Tag Archives: Mental Health Commission of Canada

Is This The End of the Mental Health Commission?

By Marvin Ross

In December, I wrote a blog pointing out that the Mental Health Commission of Canada should be disbanded. Those of you who follow my writing on Huffington Post know that this has been a constant theme of mine over the past few years. Last Fall, the Federal Health Minister set up an inquiry into what they called Pan Canadian Health Organizations (PCHOs). These are federally mandated groups established to carry out specific tasks in health across the country when, in fact, health care comes under provincial rather than  federal jurisdiction.

The review was to evaluate the role and relevance of these groups in advancing federal health policy objectives and meeting national goals. One of the PCHOs is the Mental Health Commission and my advocacy colleague Lembi Buchanan and I submitted a brief on the Commission through the Best Medicines Coalition.

With amazing speed for a government report, the findings were just released. Much to our delight, the Commission recommended that the Mental Health Commission either be ended or radically altered.

The basic premise for health care in the 21st Century as outlined by the World Health Organization and endorsed by most countries including Canada is that it be people centred. “It puts people at the centre of the health system and promotes care that is universal, equitable, and integrated. The framework emphasizes a seamless connection to other sectors, notably those focused on the social determinants of health. This framework also promotes providing a continuum of care that requires high-performing primary care.”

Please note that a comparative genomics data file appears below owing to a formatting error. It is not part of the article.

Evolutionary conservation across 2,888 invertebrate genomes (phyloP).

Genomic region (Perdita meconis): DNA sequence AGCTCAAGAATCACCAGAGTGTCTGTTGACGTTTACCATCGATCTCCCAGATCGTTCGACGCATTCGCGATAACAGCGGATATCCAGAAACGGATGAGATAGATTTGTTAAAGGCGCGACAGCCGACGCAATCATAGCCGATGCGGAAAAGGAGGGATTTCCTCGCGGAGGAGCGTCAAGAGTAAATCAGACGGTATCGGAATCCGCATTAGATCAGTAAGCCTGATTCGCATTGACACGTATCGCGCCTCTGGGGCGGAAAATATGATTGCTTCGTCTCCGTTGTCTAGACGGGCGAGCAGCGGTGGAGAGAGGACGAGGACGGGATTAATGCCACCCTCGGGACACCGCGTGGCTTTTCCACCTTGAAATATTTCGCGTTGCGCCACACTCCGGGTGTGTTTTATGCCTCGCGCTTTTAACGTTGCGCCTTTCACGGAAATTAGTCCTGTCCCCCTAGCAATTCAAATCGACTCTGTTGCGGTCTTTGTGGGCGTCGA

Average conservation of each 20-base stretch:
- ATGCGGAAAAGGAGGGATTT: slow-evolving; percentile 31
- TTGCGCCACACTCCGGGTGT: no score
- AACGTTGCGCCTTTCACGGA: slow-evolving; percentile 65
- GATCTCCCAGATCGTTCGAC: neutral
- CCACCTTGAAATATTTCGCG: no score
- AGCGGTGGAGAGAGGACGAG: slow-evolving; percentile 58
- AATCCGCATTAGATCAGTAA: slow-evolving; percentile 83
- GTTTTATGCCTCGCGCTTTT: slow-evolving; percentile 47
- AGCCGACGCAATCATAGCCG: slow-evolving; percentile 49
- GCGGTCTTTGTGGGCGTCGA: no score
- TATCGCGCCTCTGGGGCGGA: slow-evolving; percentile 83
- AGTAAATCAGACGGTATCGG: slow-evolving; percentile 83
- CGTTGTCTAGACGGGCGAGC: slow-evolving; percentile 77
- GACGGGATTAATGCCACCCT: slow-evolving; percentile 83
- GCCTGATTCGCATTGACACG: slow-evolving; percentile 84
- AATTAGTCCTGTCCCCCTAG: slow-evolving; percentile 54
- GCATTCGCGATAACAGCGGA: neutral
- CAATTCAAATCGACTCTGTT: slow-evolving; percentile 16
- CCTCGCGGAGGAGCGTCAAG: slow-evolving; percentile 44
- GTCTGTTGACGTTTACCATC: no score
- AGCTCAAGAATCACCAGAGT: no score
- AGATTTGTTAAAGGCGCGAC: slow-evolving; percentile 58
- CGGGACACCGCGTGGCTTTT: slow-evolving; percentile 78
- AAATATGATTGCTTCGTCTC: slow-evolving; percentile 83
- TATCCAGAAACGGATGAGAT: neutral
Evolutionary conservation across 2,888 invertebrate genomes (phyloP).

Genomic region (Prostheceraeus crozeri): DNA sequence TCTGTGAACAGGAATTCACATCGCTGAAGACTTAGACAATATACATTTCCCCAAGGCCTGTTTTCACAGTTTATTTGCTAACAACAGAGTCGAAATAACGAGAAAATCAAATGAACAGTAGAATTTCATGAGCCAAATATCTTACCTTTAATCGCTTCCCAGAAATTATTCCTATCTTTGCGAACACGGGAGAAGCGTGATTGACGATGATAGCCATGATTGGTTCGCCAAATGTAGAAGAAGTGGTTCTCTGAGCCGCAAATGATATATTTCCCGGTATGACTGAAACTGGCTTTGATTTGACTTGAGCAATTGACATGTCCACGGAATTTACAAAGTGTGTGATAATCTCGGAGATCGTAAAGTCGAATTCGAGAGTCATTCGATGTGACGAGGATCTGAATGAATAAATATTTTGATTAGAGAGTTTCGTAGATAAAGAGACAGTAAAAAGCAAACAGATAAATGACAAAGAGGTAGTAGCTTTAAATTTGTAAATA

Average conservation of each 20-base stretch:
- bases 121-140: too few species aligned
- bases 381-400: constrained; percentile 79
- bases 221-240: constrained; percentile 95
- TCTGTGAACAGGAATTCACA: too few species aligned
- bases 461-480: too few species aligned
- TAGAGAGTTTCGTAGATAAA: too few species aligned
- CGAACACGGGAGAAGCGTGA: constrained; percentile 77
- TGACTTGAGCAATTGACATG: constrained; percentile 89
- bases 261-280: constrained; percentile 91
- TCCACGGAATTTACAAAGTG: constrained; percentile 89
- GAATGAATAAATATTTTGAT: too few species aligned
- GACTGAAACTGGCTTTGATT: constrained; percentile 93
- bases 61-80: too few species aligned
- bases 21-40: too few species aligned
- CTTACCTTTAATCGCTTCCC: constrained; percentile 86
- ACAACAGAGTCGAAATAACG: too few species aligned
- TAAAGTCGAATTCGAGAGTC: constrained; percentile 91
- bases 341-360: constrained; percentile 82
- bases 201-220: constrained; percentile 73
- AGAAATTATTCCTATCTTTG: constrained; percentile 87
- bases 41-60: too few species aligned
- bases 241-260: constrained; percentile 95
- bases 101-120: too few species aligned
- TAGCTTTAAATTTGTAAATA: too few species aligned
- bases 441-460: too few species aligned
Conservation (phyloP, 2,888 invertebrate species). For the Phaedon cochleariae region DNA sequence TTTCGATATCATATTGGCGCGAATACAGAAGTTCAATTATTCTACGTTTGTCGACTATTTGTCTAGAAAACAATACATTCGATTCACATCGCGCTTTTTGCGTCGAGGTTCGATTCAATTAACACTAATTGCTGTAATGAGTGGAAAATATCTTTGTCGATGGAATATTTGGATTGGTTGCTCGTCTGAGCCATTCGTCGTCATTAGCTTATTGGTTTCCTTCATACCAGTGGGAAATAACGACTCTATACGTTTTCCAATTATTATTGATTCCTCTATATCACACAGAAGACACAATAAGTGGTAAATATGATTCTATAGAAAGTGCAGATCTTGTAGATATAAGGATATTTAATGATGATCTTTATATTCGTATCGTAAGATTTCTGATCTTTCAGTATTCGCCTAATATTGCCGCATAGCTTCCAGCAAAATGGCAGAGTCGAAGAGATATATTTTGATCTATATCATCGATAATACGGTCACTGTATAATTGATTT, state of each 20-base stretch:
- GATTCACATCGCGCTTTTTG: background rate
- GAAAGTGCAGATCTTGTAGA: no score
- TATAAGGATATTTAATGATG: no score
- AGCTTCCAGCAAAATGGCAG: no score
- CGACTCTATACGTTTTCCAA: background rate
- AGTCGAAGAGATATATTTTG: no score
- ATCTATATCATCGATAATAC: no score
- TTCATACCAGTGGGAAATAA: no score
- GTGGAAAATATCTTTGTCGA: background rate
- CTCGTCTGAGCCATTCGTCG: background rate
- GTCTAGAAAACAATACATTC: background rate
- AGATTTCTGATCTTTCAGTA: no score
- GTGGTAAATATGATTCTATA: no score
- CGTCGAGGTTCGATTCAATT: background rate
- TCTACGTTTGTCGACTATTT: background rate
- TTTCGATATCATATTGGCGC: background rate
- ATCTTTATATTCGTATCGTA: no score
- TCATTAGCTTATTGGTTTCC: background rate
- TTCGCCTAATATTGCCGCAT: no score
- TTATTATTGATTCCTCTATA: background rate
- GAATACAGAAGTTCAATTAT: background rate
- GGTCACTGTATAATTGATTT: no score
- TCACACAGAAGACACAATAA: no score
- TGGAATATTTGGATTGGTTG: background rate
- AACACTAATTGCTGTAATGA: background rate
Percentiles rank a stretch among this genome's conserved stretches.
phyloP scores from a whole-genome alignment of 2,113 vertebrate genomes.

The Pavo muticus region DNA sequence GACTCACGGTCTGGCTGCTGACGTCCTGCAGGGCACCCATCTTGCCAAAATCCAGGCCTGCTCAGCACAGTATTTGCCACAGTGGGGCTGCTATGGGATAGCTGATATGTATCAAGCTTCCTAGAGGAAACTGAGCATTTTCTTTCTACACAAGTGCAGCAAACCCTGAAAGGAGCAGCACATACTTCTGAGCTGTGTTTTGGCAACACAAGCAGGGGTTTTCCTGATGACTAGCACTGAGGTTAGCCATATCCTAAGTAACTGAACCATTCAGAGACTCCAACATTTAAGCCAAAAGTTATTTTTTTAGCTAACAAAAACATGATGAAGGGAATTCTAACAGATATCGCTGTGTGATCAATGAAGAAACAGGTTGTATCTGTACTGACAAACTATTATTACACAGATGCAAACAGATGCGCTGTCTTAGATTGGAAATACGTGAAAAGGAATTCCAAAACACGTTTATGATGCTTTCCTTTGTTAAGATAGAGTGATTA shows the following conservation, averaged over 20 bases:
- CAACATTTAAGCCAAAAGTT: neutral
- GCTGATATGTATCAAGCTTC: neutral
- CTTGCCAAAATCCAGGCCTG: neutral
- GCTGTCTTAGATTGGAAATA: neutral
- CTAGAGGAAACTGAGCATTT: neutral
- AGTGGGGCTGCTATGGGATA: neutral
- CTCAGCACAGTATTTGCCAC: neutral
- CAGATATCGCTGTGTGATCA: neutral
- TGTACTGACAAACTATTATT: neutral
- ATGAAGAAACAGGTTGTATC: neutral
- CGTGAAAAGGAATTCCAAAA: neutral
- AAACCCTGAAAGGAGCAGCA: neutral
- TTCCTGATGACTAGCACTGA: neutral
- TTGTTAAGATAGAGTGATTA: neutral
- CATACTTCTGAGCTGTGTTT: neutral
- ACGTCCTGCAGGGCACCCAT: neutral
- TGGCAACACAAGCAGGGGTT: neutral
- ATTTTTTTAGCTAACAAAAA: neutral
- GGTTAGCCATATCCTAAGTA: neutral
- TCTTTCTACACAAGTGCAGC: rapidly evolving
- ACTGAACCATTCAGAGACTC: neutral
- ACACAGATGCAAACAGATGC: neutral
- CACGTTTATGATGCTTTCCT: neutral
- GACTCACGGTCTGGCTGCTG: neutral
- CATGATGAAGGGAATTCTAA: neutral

The conclusion the reviewers reached about the Mental Health Commission of Canada is that “Mental health is now “out of the shadows”. The integration of mental health care services into the core of Canadian health systems requires a different type of leadership, capable of driving a bottom-up approach in which patients and families, providers, researchers, and the broader mental health community come together to break down silos.”

As a positive, the report states that “The MHCC has been particularly effective in developing strategies around mental health, along with initiatives and campaigns to increase awareness and reduce stigma. It has made great strides in delivering on its objectives and helped to bring mental health “out of the shadows at last.” It has also created valuable contacts and built trust among its closest stakeholders.”

It did develop a mental health strategy mostly ignored and it did help to raise the awareness of mental illness. However, the report states that:

“The need to build greater capacity in Canada on mental health is still as pressing today as it was when the MHCC was established. What has changed, however, partly as a result of the advocacy work undertaken by the Commission, is the overarching policy goal. What Canada needs today is the complete and seamless integration of mental health into the continuum of public health care. What Canadians want is public coverage of proven mental health services and treatments, beyond physicians and hospitals. To be successful, those services must be integrated with primary care and supports for physical health, rather than isolated from them. We came to the conclusion that MHCC, in its present form and with its current orientation, is not the best instrument to achieve the objective of integrating mental health into Medicare.